as you become more familiar with”him” it starts to get easier to
SVEN announces individual menu choices and options, record/play
status, time of day and recording time remaining on the card.
The first person who figures out how to hack the 552 to get SVEN to
sound more like a HELEN will get some serious kudos from fellow sound
The 552 incorporates a high quality two channel WAV/MP3 Recorder. It records in 16 or 24 bit and up to 96Khz WAV files.
It accepts incoming timecode, but does not generate it’s own. Timecode needs to be fed into the mixer via a TA3 connector on the right side to sync the device with a camera/s. This could be done a number of ways, such as hardwiring, or the use of a lock-it box in the bag with the 552, or even running a wireless transmitter on the camera sending timecode out to a receiver in the bag to the 552.
The 552 automatically changes it’s timecode settings to reflect the type of incoming timecode.
The file saving work flow saves each day of recording in a daily folder (Year, Month,Day, 09Y10M15) and records filenames in order of recording (Y,M,D, # – 09Y10M15-001.WAV). It also has a max recording size of 2gb and automatically splits to the next file when it reaches the limit.
Pressing and holding the Battery Check button enables SVEN to tell you how much recording time remains on the card.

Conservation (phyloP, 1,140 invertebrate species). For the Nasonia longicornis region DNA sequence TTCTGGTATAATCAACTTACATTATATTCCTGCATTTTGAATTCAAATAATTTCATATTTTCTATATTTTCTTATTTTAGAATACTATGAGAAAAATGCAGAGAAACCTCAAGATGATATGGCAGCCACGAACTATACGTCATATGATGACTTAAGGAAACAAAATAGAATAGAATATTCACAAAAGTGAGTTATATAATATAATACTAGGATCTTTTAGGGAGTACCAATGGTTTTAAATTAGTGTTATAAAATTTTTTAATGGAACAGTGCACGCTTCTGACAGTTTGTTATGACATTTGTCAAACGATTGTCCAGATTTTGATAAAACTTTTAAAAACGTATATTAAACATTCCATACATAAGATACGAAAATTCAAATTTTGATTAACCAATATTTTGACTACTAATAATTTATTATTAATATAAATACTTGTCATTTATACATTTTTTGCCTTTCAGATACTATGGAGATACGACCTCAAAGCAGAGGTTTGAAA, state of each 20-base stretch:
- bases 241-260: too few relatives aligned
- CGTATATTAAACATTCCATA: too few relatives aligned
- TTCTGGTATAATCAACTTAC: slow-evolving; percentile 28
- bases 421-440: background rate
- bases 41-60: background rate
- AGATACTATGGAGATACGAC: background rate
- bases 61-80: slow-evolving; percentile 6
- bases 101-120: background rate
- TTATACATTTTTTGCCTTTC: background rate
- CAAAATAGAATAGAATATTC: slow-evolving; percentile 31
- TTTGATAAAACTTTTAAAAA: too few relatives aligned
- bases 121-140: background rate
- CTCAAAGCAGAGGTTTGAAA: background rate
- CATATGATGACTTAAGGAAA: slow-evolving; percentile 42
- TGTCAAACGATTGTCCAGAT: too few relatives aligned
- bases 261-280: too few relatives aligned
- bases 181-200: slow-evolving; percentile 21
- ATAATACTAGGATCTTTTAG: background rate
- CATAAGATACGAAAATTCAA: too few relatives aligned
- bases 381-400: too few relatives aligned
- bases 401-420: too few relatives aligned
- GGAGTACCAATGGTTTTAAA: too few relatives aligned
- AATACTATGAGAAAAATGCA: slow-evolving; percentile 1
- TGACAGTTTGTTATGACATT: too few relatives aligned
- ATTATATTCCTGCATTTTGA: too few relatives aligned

You have to remove the card and mount it in either a Windows or Mac system to transfer the files. The USB connector that is next to the card is for factory use only and does not allow you to use it to transfer data.
Another nice feature of the recorder is the ability to playback files to headphone AND/OR to your source mix or IFB. To enable Output/IFB playback, hold down the Battery Button and press the play button.
There is a small chance of bumping the record toggle button, but I don’t think it’s that much of a problem, but a record switch lock might be a nice future addition.
Getting into the control menu is much easier and can be done without having to turn on and off the device. In fact, it can be operated while actively mixing without interrupting the program! To access the menu, hold down the Battery Check Button and click the Headphone button. SVEN guides you through the setup of each function. He takes a little getting used too. Use the volume control to guide yourself through the menu items and use the volume push button to choose your selection. To exit the menu and accept your changes, simply push the battery check button.
Menu items are quite diverse and there are many more configuration options than with the 442.
When the talkback function is selected in the menu, the 1/8” headphone jack is split off (from the 1/4”)
so that the slate mic appears in the right monitor of the boom operator’s headphones for discreet communication from to the mixer. In this mode, the slate mic does not go to program mix. There are various options for what gets routed to the boom op.
As of yet, I’m not sure if it can be configured to allow for a talkback from the boom op.
There are a lot more LEDs on the 552 than the 442. Whereas the 442 had Level , Headphone, Peak, Limiter and Power LEDs, the 552 has many more informative LEDs than it’s predecessor. Each pot has it’s own channel specific LEDs that show the status of the channels phantom power and line/mic status. Some channels have other LEDs for Phase, MS, and Channel Linking.